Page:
I hate house cleaning. I like boat cleaning (mostly). I hate house chores. I like boat chores (mostly). It’s not rational, but it’s true.

Growing up, I liked helping my parents get the boat ready every spring, because it meant spending time on board—and I could usually pretend we were no longer on dry land. While sanding, waxing, or cleaning, my mind would wander back to a favorite adventure from the previous summer, or step ahead to a dream destination that might be only a few weeks away. Either way, it was like virtual boating: almost as good as the real thing.

5 tips to make boat chores more fun

Boat chores that you have to do every year (or worse, several times a season) can be as boring as housework, unless you follow these tips.

Now that I work on my own boats, there are a few chores I have to do every year, which pushes them off the fun list and onto the “routine maintenance” list—where their house equivalents live. Doing something for the first time is fun; polishing the same topsides year after year can be drudgery, especially if there are several new scratches to remind you of that botched current-against-wind docking episode last August...

So this year, I’m going to try to recapture some of my childhood daydreaming approach by using these five tips for putting the fun back in spring projects:

1. Make a list. This is something that can be done before the spring thaw to start your summer daydreaming: write down what needs to be done before launching day. Make sure to include the small projects too, so you can intersperse those with the bigger jobs. And if possible, break those big jobs up into several smaller ones. There’s nothing more depressing than seeing the same item at the top of a list, day after day—and nothing more inspiring than seeing an item with a line drawn through it or a check mark next to it.

2. Don’t try to complete your list in one day or one weekend. As a wise friend once told me, “give yourself the gift of time.” Putting in 2-3 hours a day over several days is a lot more palatable than an 8 hour grind the day before launching—with that “Must get it done today or else” deadline hanging over your head.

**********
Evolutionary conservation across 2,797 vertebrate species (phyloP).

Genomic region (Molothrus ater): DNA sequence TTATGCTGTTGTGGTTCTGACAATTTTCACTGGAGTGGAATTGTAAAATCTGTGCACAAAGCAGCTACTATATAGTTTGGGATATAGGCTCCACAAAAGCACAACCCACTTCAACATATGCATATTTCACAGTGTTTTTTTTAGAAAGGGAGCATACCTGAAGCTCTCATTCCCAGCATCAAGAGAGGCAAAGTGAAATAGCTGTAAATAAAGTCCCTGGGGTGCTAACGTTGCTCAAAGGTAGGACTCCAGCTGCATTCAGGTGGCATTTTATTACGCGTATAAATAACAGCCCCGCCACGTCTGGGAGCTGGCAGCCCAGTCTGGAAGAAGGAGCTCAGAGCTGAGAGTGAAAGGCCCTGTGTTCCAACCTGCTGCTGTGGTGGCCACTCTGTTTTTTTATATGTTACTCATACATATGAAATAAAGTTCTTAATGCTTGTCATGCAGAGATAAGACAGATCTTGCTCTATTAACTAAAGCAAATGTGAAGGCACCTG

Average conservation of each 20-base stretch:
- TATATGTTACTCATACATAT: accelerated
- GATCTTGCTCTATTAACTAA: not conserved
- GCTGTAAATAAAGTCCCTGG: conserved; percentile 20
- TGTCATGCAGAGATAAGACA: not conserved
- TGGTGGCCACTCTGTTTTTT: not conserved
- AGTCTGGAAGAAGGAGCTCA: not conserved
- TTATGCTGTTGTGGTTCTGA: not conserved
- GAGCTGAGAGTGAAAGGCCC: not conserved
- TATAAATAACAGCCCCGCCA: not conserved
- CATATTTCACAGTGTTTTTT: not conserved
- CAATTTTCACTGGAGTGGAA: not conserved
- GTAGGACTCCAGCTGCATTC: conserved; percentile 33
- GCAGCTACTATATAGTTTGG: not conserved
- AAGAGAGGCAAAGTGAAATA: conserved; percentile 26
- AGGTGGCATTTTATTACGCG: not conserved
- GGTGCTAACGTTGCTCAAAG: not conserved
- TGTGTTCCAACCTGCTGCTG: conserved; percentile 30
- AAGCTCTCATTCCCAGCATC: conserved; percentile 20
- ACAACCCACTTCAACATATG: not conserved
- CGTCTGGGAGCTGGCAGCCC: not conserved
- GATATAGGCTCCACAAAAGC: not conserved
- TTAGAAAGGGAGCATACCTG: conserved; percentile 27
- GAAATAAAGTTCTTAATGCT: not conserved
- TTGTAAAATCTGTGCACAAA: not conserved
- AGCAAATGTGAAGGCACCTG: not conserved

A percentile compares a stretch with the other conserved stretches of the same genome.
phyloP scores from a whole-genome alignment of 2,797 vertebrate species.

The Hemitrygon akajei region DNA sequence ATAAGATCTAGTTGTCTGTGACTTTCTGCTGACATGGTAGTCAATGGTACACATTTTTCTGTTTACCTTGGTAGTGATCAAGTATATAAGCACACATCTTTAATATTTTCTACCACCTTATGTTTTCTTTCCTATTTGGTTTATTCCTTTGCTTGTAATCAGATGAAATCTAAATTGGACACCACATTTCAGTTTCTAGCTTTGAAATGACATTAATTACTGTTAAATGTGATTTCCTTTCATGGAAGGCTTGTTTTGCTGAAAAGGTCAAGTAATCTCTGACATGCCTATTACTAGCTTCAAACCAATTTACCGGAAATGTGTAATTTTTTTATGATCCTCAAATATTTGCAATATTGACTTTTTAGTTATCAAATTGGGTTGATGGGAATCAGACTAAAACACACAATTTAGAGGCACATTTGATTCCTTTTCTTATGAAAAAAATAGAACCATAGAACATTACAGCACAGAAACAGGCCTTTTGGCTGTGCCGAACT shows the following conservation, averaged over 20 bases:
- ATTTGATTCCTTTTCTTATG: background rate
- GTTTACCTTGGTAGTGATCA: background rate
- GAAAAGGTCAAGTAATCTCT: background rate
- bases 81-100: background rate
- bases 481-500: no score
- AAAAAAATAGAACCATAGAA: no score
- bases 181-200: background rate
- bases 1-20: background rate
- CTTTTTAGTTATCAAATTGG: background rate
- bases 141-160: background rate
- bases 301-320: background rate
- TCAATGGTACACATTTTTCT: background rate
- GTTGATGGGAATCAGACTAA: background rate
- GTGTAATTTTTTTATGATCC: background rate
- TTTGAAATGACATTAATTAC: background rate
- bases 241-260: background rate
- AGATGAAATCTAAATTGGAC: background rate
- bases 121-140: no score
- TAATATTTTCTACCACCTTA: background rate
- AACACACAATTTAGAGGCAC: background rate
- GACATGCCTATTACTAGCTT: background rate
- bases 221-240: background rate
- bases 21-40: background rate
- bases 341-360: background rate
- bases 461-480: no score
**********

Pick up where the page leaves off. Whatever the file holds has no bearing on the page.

3. Accept help. Once in awhile, someone asks me if I need help doing spring boat work. My knee-jerk reaction is usually “No, thanks, I’ve got it,” but what’s the real harm in saying “yes please” and signing up that person for a few hours of topside polishing or sanding? The work will go more quickly with company, even counting the supervision required to make sure the job is done up to standard. And I might just be sharing the satisfaction of boat ownership as well, teaching someone to Embrace the Hacksaw.

4. Get the family involved. Growing up, I learned a lot of skills from my parents, which is why I now know how to do my own boat work. Yes, today’s kids have a lot more distractions, but that’s no excuse: so do I and so do you, and we still make time for boat work. Ask for help, and then turn over an appropriate amount of responsibility for a specific task. Showing rather than telling is the best way to teach kids to take care of their future boats and other toys.

5. Take breaks. One of the biggest advantages of splitting one big task up into four smaller ones is that you can take small breaks every time you complete a piece of it. Sit down in your favorite spot on deck, and take a deep breath and a look around; your mind will instantly transport you on a little “stay-cation” to your favorite harbor or marina. It’s a nice reminder of why you’re doing the next not-so-fun project: to get you there.

Bonus tip: Keep yourself fed and watered, and don’t overdo it. Plan ahead and bring what you need for snacks and lunch, including hydration; running to the store every time your stomach growls or your mouth feels dry can easily eat up several hours of a work day. And after a long winter cooped up inside, it’s easy to get behind on fluids and then be less productive the rest of the day or weekend.

So that’s it, my thoughts on how to make even the seasonal boat chores more fun. As for the daydreams that make the chores fly by? I’ll be thinking about a daylong sail around the island... and I’ll let you know where I end up.

PS: If you need advice about a specific chore, browse through our how to video playlist. And if you want to read a little more before you get started, here are a few suggestions:

10 Stupid Spring Commissioning Mistakes
Spring Commissioning for Your Boat
Spring Shake-Down Cruise: 10 Problems to Look For

Written by: Carol Cronin
Carol Cronin has published several novels about the Olympics, sailing, hurricanes, time travel, and old schooners. She spends as much time on the water as possible, in a variety of boats, though most have sails.